There was a joke in the Ted 2 trailer that if you’ve seen any movie, ever, and there was a black guy, it was probably Samuel L. Jackson. Of course, that was only a joke, but there’s more truth to it than you’d expect. Over his entire career, Jackson has been one of the hardest working actors in the biz, showing up in more than 100 roles and earning more than $4.5 billion in the box office.
Over the course of his lengthy and storied career, there are a few roles that really stand head and shoulders above the rest. Samuel L. Jackson has played a cop, a criminal, a Jedi knight, a superhero, and many more diverse roles. It’s safe to say he has a pretty wide range. Take a look at these roles that brought Jackson to the Hollywood big leagues.
Gator in Jungle Fever
Samuel L. Jackson has acting credits as early as the 1970’s, but his breakthrough role didn’t come around until 1991, when he played Gator in Spike Lee’s Jungle Fever (1991). One of his standout scenes is when he comes to his younger brother (Wesley Snipes) and asks him for some cash for drugs. His ability to put the mentality of a drug addict into perspective is eerie and makes more logical sense than one would like to admit.
Jules Winnfield in Pulp Fiction
It’s hard picking out Samuel L. Jackson’s best acting role out of his long list of credits. But if you put a gun to my head and forced me to choose, I’d say it’s the scene in Pulp Fiction (1994) where he did just that when he went to an apartment with his partner Vince (John Travolta) to handle business for his employer, Marsellus Wallace (Ving Rhames). Just moments earlier, he was carefree and talking about establishing boundaries with other people’s lovers, then quickly got into character and owned the entire room with the help of a pistol and a memorized Bible verse.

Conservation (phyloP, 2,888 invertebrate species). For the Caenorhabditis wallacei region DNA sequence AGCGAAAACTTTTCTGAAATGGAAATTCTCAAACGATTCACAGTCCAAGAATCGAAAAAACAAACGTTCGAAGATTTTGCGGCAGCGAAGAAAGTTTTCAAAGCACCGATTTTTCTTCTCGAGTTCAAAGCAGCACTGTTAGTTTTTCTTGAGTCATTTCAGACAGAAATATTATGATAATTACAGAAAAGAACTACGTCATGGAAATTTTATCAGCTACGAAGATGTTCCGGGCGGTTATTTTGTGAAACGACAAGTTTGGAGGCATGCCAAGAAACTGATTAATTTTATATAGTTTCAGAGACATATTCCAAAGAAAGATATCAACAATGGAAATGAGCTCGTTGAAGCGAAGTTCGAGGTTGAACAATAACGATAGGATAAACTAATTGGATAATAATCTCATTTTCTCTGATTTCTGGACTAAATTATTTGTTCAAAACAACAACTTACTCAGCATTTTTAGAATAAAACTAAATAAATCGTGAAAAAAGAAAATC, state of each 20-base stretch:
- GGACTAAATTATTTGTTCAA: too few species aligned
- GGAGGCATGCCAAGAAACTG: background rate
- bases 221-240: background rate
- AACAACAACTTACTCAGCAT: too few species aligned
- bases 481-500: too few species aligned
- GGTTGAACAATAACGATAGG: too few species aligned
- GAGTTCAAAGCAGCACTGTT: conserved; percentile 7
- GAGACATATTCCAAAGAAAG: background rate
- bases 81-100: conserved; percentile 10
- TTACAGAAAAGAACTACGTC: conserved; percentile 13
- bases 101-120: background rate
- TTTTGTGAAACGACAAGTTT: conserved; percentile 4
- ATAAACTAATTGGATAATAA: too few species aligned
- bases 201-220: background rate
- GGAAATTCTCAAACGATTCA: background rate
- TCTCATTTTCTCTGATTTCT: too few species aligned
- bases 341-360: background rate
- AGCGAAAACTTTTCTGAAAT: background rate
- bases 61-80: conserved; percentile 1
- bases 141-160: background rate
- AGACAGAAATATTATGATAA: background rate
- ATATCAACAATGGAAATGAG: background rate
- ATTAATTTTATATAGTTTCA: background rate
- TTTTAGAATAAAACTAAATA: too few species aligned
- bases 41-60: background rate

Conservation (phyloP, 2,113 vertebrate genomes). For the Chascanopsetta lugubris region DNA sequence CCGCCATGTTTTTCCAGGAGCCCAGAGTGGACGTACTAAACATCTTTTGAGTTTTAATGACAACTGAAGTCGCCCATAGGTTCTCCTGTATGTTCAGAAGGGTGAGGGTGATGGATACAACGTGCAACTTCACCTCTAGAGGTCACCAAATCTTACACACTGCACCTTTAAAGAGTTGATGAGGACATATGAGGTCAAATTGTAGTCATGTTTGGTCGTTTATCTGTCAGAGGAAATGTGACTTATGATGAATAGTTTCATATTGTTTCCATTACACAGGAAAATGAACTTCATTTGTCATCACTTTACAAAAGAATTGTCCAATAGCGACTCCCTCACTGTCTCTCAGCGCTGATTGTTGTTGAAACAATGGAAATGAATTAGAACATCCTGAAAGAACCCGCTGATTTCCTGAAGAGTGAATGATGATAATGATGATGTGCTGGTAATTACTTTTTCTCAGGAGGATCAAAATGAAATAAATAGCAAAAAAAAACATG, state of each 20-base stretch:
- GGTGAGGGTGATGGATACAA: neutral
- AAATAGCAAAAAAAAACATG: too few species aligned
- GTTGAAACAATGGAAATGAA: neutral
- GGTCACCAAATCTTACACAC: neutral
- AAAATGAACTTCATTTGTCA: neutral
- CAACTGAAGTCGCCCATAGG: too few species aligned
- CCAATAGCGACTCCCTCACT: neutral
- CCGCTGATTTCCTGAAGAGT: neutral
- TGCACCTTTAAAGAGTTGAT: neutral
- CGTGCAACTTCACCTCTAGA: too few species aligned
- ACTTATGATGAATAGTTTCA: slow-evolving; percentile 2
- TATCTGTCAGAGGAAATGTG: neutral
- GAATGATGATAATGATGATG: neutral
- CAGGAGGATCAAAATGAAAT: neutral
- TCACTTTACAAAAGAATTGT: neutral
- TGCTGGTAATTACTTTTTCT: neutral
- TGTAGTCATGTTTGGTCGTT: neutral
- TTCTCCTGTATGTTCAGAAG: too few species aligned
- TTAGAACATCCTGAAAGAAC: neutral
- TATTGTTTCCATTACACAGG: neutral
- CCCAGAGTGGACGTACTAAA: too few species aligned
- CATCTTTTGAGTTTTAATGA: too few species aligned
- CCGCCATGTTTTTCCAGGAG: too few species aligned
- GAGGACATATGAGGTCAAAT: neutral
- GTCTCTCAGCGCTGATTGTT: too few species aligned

Hold-Up Man in Coming to America
He was far from the top of the bill in Coming to America (1988), but Samuel L. Jackson and his above average cursing skills made his scene an unforgettable one. He’s simply credited as “Hold-Up Man,” which is appropriate given that his job was to stick up a fast food restaurant just to be swiftly dealt with by Prince Akeem (Eddie Murphy) and his friend Semmi (Arsenio Hall).
Zeus Carver in Die Hard: With A Vengeance
Remember what I said earlier about super-cops? Well, there is no other super-cop like John McClane in the Die Hard series. One thing that makes him such a good enforcer of the law is that he’s willing to put himself on the line for the greater good. In Die Hard: With a Vengeance, that was truly put to the test. Luckily, a good-hearted store owner named Zeus was able to help him out.
Lucius Best/Frozone in The Incredibles
There are only a few precious moments in movies that make me laugh every time, no matter how many times I’ve seen them. In The Incredibles (2004), Samuel L. Jackson gives us some additional perspective into what home life can be like for superheroes. In this instance, we learn that they’ve got to pick their battles wisely (before your family gets fed up and hides your supersuit).
Ken Carter in Coach Carter
Even though he’s arguably always looked older and distinguished, Samuel L. Jackson was even more qualified to play authoritarian roles as time went on. One of our first times seeing this was when he helped coach a group of young men in both basketball and life in Coach Carter (2005).